Is 2020 the year your events go alcohol-light? Here’s what event professionals should know about sober events.
What is sober-curious?
The sober-curious movement is growing. People who are sober-curious explore an alcohol-free lifestyle or practice “mindful drinking” to prioritize health and maintain more control of their life. This parallels Dry January, where participants commit to avoiding alcohol for a month (and they’re in good company: Up to 23% of Americans planned to participate in 2019). As of 2018, 70% of US adults said that they drank in the past year, with 55% reporting alcohol use in the past month. This leaves a large – and growing – portion of the population who lives a dry lifestyle.
Driven by younger generations (especially Gen Z), consumer alcohol use is declining for a variety of reasons. Generational perceptions of alcohol use are shifting, and more people are bucking the mainstream when choosing how to fuel their social endeavors. In response, alcohol-free drink options are expanding and bars that serve elaborate mocktails are springing up across the country. (For the record, the kind of sobriety we’re talking about here is avoiding alcohol specifically, not cannabis or other substances, which are a whole different conversation.)
What does this mean for the event industry?
Alcohol has long been a common ingredient in events – when was the last time you went to a sales kick-off, celebratory product launch, or networking session that didn’t include free-flowing booze? The sober-curious movement is an indication of a larger shift in society. These cultural changes include two prominent priorities that you should already be including in your event plans: wellness and inclusion.
In addition to the growing alcohol-free population, event attendees prioritize their health now more than ever before. The wellness movement is already huge ($4 trillion huge), and we’re seeing healthy initiatives that include everything from mid-event fun runs to plant-based catering menus. The sober-curious lifestyle is deeply rooted in the desire to stay healthy, so we expect to see increasing attendee demand for healthier drink options.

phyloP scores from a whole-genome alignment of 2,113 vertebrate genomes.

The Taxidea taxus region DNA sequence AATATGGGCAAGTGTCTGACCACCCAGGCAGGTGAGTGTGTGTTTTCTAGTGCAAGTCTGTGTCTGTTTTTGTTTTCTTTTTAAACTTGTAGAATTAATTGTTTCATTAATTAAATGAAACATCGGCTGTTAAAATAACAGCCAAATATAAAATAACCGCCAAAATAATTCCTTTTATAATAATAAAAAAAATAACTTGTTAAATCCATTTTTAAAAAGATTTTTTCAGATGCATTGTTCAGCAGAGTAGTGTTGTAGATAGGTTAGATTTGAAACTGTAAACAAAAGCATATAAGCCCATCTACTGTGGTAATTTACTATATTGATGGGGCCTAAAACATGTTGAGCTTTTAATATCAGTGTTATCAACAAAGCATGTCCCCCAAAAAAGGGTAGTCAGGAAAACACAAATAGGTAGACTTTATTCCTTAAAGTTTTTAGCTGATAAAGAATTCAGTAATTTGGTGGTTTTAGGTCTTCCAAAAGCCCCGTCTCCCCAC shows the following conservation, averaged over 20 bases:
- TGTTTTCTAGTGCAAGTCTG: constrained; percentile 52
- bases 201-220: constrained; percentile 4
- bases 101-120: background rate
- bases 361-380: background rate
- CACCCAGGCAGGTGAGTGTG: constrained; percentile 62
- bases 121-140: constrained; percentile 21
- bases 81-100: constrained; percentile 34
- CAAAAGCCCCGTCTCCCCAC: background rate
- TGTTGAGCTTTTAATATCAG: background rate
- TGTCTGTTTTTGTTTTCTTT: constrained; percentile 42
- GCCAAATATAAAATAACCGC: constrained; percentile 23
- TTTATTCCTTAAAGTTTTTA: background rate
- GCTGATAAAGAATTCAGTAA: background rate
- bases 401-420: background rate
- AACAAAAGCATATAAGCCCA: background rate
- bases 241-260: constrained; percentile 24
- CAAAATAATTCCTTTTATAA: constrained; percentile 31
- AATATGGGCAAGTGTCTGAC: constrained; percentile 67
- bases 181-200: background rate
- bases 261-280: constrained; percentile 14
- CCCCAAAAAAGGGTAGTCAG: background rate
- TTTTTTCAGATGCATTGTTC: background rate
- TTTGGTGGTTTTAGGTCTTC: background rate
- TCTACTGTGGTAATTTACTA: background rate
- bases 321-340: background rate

Inclusion is another major consideration that significantly intersects with the alcohol-free movement. Simply put, you should make sure that every attendee feels welcome at your events. There are entire populations who can’t drink or choose not to drink: anyone under 21, pregnant or nursing women, people taking certain medications, practitioners of some religions, and individuals living with illness, to name just a few. And though the sober-curious movement is gaining steam right now, you should remember there are many people for whom the mere presence of alcohol is a no-go. Re-evaluating your event’s drinking policy should be a regular practice in the event planning cycle, especially when considering attendee satisfaction.
But wait – there are more benefits. Avoiding alcohol could save your program thousands of dollars in liquor licenses and permits alone, not to mention extra costs around security and monitors, waitstaff and bartenders, and shuttles or rideshares for tipsy guests.
Are you saying I shouldn’t have alcohol at my events?
In a word, no! You should, however, be aware of the growing sober-curious movement, factor in the already-vital wellness and inclusion initiatives, and draw your own conclusions based on what makes sense for your brand, the audience, and the specific event.
One easy way to adjust to this sober-curious trend in events is to offer more zero-proof and low-alcohol drink options and make them as exciting and flavorful as the other beverages. You could give attendees the choice between an alcohol-free offsite event and a similar one at a bar, or consider holding traditionally booze-focused networking events earlier in the day when heavy drinking is less likely so it’s easier for sober attendees to make social connections. You don’t have to go completely alcohol-free – instead, focus on making sure nondrinkers aren’t missing out on the fun.
Curious what else we think event professionals should pay attention to? Check out our thought leadership posts!
Image Credit: La Croix Instagram